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Volume 21 No. 39
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How terrorism could be ultimate disrupter

Disruption is something that we spend a lot of time discussing — on these pages, in conference hallways and in my classrooms here at Wharton.

Most of these conversations focus on the media space, with emerging technologies, distribution methods and business impacts, and with opportunities of said disruption the focal points. But, unfortunately, global events keep leading me back to what I believe would be the greatest disrupter of all: a terrorist attack at a televised sporting event.

The terror attacks in Paris, including a thwarted attack during the France-Germany soccer match, once again highlight the nature of the world in which we have lived since 9/11. While the security in place at the stadium in Paris worked effectively and prevented the suicide bomber from entering, it is not hard to imagine the scenario in which it had not.

Enhanced security measures in the face of terroristic threats must balance the fun game-day experience being marketed to fans.
Photo by: GETTY IMAGES
I’m certainly not trying to be a fearmonger, but what if, instead of the blasts from outside of the stadium being heard inside during the match, it had occurred in the seating bowl? The human toll would have been catastrophic, with horrific images being beamed live throughout the world. The global response would likely mimic the path that has followed other terrorist attacks, including an outpouring of sympathy and anger, a call for swift military action against the perpetrators, an uprising of patriotic fervor, and impassioned calls for us to carry on living the way in which we live, lest we let the terrorists “win.”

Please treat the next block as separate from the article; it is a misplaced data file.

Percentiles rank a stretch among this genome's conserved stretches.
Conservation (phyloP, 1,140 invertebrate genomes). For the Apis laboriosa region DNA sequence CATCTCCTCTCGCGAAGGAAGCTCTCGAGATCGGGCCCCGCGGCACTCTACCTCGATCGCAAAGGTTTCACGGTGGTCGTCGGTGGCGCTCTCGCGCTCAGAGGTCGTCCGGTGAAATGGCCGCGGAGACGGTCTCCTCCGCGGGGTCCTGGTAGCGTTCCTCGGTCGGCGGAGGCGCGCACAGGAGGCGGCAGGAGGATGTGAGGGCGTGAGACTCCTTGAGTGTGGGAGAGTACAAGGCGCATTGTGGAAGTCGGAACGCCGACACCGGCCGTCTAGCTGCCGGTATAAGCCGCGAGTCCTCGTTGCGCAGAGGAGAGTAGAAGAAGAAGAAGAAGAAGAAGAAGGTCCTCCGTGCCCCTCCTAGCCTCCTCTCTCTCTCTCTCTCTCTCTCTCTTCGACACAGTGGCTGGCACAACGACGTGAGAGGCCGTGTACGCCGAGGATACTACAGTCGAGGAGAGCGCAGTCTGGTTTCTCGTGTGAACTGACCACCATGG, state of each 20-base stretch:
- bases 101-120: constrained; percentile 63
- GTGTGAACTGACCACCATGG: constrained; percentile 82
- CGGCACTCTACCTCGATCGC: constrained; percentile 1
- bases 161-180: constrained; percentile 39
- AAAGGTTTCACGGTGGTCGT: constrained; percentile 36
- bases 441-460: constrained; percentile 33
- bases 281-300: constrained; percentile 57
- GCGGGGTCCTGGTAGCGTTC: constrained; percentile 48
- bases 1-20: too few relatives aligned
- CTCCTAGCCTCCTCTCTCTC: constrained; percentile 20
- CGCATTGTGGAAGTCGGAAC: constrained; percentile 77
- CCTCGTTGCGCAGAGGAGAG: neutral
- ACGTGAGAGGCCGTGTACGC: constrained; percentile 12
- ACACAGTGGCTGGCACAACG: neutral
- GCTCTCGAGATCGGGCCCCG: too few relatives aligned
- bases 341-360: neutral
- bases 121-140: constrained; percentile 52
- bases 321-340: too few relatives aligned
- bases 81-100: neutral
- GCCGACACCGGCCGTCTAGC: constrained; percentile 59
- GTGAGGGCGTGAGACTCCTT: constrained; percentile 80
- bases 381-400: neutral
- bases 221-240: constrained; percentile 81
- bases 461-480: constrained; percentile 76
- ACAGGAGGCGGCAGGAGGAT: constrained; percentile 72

Hark back to the outpourings of emotion at games played at Shea Stadium and TD Banknorth Garden after the attacks in New York and Boston, with these events at public gathering places serving as important moments in the healing process and the beginnings of a return to normalcy. But those were community responses to attacks outside of a stadium, not inside. I am of the mind that an attack inside a sports facility would have a devastating impact on the sports industry. It would, in many ways, crater the business of sports.

Why? We go to games for entertainment, as a distraction from whatever is transpiring in our day-to-day lives and not to be scared or worried about what might happen. Think about it: It is already difficult enough for the industry to address the delta between the at-home versus the at-game experience without these fears. How much would this difference increase if fear became a heuristic we associate with going to a game?

How so? The disruption to gate receipts, premium seating, concessions and other facility-driven revenue would be immediate. Even if only one in five people stayed away — a 20 percent decline in attendance — the outcome would be impactful, with a typical big four league suffering a nine-figure revenue hit. The industry would become even more reliant on media and sponsorship revenue. But what about the optics of games being played in front of more sparsely attended stadiums and arenas? Would there be an additive effect on the remaining facility-driven revenue? Would the disruption be temporary or permanent? Would the industry be able to effectively reimagine its business model to accommodate the changing nature of its revenue? If disruption leads to a business opportunity, how will this be manifested for the sports industry?

And while stadium security measures continue to become more sophisticated, none can be fail-safe, especially when we are rightfully cognizant of balancing safety requirements with the fun, vibrant game-day atmosphere that we are selling. No one wants a police state, yet everyone wants to be safe.

Though a terrorist attack on a sports facility is hardly inevitable, it would seem prudent for the industry to prepare for the worst.

Scott Rosner (srosner@wharton.upenn.edu) is a practice associate professor in the legal studies and business ethics department and the faculty associate director of the Wharton Sports Business Initiative at the University of Pennsylvania’s Wharton School. He also is the co-host of the “Wharton Sports Business Show,” which can be heard on Tuesdays from 4-5 p.m. ET on SiriusXM Channel 111.